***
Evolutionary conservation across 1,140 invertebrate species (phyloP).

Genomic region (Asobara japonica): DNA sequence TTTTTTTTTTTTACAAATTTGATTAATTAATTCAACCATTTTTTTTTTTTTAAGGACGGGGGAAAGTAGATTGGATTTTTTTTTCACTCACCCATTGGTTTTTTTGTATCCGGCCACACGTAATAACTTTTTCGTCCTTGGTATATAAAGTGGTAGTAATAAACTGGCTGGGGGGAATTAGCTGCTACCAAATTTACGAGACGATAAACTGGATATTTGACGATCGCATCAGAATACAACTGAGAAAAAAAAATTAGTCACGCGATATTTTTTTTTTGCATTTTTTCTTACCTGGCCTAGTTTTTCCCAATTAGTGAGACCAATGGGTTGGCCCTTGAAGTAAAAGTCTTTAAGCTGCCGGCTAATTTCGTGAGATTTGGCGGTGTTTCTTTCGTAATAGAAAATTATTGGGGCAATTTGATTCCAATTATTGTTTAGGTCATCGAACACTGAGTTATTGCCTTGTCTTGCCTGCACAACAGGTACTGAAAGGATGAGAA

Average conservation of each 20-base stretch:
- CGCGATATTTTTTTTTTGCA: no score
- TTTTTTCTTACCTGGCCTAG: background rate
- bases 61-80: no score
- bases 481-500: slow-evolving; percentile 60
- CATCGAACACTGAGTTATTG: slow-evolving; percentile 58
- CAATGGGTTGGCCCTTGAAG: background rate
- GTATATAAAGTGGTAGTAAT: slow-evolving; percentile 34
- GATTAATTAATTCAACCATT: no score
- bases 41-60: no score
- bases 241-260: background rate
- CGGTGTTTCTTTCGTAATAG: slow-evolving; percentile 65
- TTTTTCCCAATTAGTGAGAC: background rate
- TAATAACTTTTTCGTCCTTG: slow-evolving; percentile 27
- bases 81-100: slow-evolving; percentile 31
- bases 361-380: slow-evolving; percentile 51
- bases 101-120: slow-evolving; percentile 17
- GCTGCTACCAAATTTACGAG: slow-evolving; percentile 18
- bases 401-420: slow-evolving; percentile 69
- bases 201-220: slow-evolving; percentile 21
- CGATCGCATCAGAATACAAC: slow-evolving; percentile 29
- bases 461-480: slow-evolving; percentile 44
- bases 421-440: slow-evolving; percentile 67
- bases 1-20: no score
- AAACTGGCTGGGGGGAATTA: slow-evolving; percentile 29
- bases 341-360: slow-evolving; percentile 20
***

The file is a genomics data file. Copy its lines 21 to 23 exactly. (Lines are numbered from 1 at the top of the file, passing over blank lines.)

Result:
- bases 401-420: slow-evolving; percentile 69
- bases 201-220: slow-evolving; percentile 21
- CGATCGCATCAGAATACAAC: slow-evolving; percentile 29